August 6, 2001 was going to do it all. A child of the Telecommunications Act of 1996, the utility reseller was going to provide local and long-distance telephone service, Internet access, cell phones and even electricity to consumers.

But like so many eager telecommunications and Internet start-ups,'s array of repackaged services didn't seem all that essential to consumers. The company has filed for bankruptcy protection under Chapter 13 and is continuing to serve customers, although recent court filings indicate its condition may be weakening.

The company has about 70,000 customers in the eastern United States. Besides facing the possible loss of their telephone service if ceases to operate, they also face the loss of personal information stored in their customer files under a petition filed by the company last week.

In an "emergency motion," asked the bankruptcy court to allow it to sell some of its assets to raise cash so that it can continue operations. Among those assets are its customer lists.

The Massachusetts Attorney General filed to block the action, saying the company is in violation of federal and state regulations as well as its own privacy policy. hasn't bothered to tell its customers about its problems. Its Web site contained no mention of the filing as of last night. Instead, a new Web site -- -- is sounding the alarm.

"Adequate consumer notification and protection of privacy should be of first importance here," said Richard Sayers, editor of "That's why the Web site has been launched. The site informs Essential customers of the bankruptcy, concerns being expressed by government and consumer groups, and advises subscribers on emergency planning for phone services in the event of a disruption of service.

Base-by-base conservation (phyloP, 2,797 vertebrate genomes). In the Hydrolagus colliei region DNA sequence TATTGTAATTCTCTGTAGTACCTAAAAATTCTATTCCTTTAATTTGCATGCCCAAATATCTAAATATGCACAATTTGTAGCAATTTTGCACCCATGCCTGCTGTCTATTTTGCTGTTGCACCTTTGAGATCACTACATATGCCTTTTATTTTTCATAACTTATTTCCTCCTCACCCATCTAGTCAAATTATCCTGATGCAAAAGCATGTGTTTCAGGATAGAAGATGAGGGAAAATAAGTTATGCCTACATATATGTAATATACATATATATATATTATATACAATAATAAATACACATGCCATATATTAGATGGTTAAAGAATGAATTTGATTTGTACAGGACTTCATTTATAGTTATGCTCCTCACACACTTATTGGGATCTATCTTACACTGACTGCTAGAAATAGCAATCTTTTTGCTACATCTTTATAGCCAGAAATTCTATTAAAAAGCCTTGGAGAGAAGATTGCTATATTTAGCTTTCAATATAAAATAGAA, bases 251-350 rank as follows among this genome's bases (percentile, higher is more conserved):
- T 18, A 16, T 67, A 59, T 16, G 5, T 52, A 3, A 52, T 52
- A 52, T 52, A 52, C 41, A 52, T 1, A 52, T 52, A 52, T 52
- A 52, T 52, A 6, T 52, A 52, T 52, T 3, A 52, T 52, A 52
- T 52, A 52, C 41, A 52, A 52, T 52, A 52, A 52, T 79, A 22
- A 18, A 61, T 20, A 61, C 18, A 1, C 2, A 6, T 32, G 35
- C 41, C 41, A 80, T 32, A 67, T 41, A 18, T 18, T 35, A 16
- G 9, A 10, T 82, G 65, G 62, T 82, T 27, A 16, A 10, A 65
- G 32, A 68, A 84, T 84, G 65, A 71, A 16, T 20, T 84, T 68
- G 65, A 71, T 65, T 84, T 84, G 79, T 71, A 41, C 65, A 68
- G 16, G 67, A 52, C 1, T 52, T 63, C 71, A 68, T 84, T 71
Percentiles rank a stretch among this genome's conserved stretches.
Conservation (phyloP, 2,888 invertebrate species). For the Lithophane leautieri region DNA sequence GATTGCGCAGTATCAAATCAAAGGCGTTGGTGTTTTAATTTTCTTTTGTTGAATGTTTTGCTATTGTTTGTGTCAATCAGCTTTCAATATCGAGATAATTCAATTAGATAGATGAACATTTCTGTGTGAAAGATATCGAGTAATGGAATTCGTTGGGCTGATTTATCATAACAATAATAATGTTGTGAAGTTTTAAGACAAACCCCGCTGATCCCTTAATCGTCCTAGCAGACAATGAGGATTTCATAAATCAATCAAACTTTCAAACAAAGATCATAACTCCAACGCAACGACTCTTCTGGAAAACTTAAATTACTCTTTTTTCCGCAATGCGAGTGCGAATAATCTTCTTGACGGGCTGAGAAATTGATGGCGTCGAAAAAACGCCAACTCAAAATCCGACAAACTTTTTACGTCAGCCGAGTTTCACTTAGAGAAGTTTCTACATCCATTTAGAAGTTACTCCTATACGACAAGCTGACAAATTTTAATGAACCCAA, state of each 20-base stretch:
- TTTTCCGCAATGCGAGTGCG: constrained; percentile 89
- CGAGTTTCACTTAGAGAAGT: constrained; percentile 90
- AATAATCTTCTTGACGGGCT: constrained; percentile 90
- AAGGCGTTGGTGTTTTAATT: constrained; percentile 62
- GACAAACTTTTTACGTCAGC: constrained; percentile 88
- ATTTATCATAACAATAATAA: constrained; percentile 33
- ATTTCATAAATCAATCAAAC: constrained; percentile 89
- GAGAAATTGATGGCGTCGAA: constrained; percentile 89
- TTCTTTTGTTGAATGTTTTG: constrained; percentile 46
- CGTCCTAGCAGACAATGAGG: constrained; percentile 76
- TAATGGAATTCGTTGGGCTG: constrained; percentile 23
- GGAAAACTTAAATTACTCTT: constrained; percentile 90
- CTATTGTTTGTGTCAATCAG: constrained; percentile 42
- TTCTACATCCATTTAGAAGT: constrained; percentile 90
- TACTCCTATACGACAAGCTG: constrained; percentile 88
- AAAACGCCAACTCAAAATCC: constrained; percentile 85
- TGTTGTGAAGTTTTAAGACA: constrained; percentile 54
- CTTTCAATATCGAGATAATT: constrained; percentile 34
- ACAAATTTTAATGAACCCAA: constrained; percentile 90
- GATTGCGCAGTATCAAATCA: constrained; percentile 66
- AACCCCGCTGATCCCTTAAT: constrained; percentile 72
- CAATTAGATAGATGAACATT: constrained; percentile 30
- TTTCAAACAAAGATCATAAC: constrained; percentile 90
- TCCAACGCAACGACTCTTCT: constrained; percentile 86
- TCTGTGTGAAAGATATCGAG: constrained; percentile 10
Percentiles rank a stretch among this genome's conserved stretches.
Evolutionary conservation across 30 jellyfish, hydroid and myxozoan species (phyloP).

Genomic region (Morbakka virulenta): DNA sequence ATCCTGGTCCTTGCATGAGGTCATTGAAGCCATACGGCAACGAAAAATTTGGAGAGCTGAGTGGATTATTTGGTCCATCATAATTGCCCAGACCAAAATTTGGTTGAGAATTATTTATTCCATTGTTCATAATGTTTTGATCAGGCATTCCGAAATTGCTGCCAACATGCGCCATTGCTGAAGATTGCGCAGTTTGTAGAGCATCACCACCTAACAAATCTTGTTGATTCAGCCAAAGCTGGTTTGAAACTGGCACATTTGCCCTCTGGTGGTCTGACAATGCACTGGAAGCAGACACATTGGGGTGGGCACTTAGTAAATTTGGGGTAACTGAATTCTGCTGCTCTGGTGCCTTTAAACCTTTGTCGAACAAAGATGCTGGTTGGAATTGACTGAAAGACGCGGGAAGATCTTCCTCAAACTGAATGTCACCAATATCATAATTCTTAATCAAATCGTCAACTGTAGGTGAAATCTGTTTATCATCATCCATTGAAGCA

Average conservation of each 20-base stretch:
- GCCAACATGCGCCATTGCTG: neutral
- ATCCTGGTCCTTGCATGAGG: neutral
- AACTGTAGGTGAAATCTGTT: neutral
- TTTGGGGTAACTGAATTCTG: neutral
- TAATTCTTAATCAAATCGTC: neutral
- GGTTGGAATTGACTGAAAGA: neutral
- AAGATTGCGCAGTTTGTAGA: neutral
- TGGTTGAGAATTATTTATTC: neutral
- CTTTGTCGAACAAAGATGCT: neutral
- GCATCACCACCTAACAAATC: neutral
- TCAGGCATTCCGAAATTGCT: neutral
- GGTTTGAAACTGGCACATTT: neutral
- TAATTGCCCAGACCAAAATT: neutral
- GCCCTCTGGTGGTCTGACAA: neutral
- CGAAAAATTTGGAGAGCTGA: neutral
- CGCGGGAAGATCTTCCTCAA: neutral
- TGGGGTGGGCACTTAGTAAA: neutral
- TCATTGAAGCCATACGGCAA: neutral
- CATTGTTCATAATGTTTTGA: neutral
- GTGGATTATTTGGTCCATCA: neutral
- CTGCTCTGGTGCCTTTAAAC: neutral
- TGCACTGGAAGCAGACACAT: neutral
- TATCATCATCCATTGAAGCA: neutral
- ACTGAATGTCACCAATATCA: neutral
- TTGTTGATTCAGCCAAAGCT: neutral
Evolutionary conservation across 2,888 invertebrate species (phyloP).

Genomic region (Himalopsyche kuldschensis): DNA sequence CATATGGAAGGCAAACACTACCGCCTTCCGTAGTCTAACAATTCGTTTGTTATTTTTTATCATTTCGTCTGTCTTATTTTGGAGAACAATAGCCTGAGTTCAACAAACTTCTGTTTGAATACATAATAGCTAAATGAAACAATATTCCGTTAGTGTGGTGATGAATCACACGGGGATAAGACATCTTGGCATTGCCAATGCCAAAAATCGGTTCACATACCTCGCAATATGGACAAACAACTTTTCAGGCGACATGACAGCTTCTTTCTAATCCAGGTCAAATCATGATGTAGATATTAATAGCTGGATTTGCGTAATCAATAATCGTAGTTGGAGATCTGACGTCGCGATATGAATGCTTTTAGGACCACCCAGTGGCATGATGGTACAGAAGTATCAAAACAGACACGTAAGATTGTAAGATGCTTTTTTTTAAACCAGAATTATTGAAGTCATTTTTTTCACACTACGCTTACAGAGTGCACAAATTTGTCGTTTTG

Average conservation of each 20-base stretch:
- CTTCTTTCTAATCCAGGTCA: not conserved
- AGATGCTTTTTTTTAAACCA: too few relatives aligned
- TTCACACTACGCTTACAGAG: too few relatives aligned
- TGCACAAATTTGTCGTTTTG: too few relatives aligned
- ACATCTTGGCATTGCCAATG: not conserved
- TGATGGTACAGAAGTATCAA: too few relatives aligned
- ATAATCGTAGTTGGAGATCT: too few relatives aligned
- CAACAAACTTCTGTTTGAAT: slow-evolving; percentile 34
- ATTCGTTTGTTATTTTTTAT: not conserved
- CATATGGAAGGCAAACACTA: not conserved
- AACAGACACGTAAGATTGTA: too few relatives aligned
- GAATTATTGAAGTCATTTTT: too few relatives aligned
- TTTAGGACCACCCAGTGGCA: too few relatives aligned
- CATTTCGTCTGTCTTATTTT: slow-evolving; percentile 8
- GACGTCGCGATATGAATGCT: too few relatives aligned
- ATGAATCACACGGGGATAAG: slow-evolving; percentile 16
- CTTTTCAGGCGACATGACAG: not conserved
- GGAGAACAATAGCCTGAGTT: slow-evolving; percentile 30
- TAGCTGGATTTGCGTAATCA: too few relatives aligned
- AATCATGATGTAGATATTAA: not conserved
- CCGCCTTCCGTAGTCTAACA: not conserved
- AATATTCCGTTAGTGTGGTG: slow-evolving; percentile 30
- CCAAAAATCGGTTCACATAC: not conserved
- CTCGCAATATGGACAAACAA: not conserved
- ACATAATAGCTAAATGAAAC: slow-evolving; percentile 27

Consumers worried about long distance service getting cut off or being offered rate plans less favorable than current plans have several options. Long distance calls can still be made without a regular long distance carrier, or by dialing around an existing carrier:

  1. Call toll-free 800, 888, 877 or 866 numbers. Toll-free numbers can be dialed direct even without a long distance carrier.
  2. Use a 10-10 "dial around" plan. 10-10 plans work from most residential phones even without a long distance carrier. objectively compares rates and fees for 14 different plans.
  3. If 10-10 plans don't work on your phone and the person or company you want to call does not have a toll-free number, use a toll-free dial around plan or virtual calling card. These types of services can be purchased over the phone or online, with no need for an old-fashioned plastic card.

For those consumers with local phone service, options may be more limited. One emergency idea is to have a mobile phone available as a back up to make important calls. If that is not practical, it may be wise to switch local service providers as soon as possible, Sayers said.